I said I would follow up. Who knew I actually would?
I love my new PC. It’s been a few years since I did a build for myself, so I took my time lovingly feeling every piece for the tactile joy of it, and completely ignoring any printed material that came with the parts. Well, I did read the bit about the front panel connectors, that one is kind of a must when it’s not printed on the board.
For the record it consists of an ASUS M3A78-EM with an AMD Athlon 64X2 7750 Black Box. I was on a budget so I could not go for the quad core as yet, so I made sure I got a mobo that would stand some upgrades when the price-point drops. Check out the ports on the mobo, it has everything. Check out the cache on the CPU (1MB L2, 2MB L3). I am sticking with the on-board video for now; I prefer NVidia to ATI, but for the moment it will do. It fit the price.
All of that has nothing to do with Kubuntu. Since I got the parts together late, I did not have as much time to play as I would have liked, but I do know that it boots very quickly. I will time it this weekend, but it was around 15 seconds from GRUB to KDM. I did some installs of apps that were not shipped with the default desktop, such as Firefox, mplayer, fglrx, and a few other choice bits I like (which I will mention by name in a follow-up). I was fairly impressed so far.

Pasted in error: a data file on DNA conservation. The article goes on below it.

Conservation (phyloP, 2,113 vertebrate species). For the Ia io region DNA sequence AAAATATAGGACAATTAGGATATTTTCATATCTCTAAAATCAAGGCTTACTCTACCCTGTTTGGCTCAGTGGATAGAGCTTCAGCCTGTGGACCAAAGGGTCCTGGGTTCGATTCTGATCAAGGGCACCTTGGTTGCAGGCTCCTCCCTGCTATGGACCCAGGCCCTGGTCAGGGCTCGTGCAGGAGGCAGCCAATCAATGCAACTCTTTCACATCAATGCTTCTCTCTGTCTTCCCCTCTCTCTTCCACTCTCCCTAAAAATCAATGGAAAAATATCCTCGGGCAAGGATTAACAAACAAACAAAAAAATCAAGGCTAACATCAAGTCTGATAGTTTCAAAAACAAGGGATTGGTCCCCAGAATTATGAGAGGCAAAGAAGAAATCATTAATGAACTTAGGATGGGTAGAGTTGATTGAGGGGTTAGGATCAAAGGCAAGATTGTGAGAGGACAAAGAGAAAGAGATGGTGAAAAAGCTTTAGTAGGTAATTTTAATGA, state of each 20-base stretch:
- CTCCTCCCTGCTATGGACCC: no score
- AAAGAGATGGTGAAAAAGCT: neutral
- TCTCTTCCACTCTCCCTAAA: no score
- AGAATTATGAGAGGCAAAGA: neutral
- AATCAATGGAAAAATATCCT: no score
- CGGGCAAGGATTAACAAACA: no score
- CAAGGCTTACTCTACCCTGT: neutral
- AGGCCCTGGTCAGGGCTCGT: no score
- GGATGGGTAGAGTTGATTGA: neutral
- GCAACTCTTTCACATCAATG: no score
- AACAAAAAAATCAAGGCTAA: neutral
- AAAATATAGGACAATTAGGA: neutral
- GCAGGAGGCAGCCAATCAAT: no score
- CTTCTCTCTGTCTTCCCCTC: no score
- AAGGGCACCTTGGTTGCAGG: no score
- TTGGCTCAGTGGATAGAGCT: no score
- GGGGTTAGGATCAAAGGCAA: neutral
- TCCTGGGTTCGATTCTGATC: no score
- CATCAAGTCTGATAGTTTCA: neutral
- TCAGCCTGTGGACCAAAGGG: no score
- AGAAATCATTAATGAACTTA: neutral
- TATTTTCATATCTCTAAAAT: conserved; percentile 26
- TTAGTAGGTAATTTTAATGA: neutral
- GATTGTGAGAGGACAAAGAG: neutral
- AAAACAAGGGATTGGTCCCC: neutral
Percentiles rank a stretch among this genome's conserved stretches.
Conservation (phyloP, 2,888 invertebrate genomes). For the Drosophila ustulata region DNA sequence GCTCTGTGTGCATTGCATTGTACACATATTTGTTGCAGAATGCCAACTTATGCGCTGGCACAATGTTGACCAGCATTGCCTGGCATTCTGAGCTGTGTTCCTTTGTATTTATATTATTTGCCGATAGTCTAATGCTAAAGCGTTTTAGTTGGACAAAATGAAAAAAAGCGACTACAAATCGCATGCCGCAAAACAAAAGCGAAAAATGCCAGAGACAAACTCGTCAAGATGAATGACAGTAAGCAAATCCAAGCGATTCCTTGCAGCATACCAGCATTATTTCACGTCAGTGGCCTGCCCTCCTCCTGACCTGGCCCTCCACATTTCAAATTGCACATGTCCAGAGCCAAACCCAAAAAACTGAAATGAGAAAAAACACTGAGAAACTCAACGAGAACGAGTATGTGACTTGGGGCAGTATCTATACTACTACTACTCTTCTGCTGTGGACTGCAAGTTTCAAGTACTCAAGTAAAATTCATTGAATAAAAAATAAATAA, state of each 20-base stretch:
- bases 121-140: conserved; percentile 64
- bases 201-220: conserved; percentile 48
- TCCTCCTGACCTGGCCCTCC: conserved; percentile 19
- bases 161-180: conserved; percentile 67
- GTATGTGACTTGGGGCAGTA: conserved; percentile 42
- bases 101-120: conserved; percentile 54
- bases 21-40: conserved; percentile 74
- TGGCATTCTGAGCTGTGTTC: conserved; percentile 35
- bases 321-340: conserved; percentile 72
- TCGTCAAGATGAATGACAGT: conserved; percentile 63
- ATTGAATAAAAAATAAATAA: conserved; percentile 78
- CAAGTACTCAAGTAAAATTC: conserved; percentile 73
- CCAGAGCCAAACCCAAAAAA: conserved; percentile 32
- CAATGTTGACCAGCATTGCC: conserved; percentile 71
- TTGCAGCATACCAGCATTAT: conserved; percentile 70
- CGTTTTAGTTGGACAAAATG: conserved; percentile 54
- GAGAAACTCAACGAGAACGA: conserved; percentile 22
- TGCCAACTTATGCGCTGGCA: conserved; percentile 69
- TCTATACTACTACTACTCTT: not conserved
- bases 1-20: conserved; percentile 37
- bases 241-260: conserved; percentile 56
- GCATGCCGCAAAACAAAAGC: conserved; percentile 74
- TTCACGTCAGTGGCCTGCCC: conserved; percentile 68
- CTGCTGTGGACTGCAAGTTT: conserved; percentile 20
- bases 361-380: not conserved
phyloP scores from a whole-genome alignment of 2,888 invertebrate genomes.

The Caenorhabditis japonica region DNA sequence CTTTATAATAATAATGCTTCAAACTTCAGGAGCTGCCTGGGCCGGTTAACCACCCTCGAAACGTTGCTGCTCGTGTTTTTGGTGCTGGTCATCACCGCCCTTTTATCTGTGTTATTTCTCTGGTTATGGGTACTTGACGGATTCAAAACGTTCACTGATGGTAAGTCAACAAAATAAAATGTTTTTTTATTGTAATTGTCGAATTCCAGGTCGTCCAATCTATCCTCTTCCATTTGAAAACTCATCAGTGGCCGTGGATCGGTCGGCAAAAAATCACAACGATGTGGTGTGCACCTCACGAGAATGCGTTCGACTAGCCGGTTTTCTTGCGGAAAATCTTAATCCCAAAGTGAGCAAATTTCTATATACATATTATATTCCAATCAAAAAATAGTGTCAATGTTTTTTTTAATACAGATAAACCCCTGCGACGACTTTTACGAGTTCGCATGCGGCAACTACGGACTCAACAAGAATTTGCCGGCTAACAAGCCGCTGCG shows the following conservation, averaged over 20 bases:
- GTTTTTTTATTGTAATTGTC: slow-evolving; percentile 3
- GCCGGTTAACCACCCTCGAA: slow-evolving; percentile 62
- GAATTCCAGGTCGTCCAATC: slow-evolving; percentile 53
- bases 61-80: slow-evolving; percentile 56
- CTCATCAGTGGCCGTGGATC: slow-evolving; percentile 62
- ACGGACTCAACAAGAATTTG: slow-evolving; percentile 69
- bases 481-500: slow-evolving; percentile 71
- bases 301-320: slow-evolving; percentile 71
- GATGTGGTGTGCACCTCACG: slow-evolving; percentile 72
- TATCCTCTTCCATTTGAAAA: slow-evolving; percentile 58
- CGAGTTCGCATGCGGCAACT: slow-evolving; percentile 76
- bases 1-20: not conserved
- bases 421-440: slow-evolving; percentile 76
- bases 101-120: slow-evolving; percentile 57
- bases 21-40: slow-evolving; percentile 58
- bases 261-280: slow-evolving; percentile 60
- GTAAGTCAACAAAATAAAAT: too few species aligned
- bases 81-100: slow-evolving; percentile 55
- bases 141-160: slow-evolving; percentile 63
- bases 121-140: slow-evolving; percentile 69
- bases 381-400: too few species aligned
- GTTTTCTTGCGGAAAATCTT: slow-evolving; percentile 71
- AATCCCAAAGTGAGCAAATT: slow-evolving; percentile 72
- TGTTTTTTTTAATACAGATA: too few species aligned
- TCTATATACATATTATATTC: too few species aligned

Now for the bad news. From the get-go KDE 4.2 let me down. When 4.0 arrived with Kubuntu 8.10, I tried it for a day or two, and was very unimpressed. This time I thought it must have had some improvements, it’s now two minor revisions beyond the dreaded .0 version. While it is slightly more stable, within minutes I had had my first crash on the panel. I had several more, not hardware-related. Now these could be the fault of the applet developers and not KDE itself, but it certainly soured my first look. I will probably nuke this install and reinstall with the KDE3 remix over the weekend.
One I got fglrx running, I just had to install Nexuiz. I did buy faster hardware and lots more RAM, how else was I to see it in action? I gotta say it ran smoothly. So what if I can’t hit anything or bunny-hop my way out of danger.
Till next time, keep your clock multiplier high and your temperature low.
I’ve always been impressed with the quality of Asus motherboards and notebooks. They’ve been at the base of all my systems since the 90s. My private notebook is still a PIII Asus that simply won’t stop being useful!
Thanks for the heads-up, I’m starting to investigate a pure 64-bit system and this is a good candidate.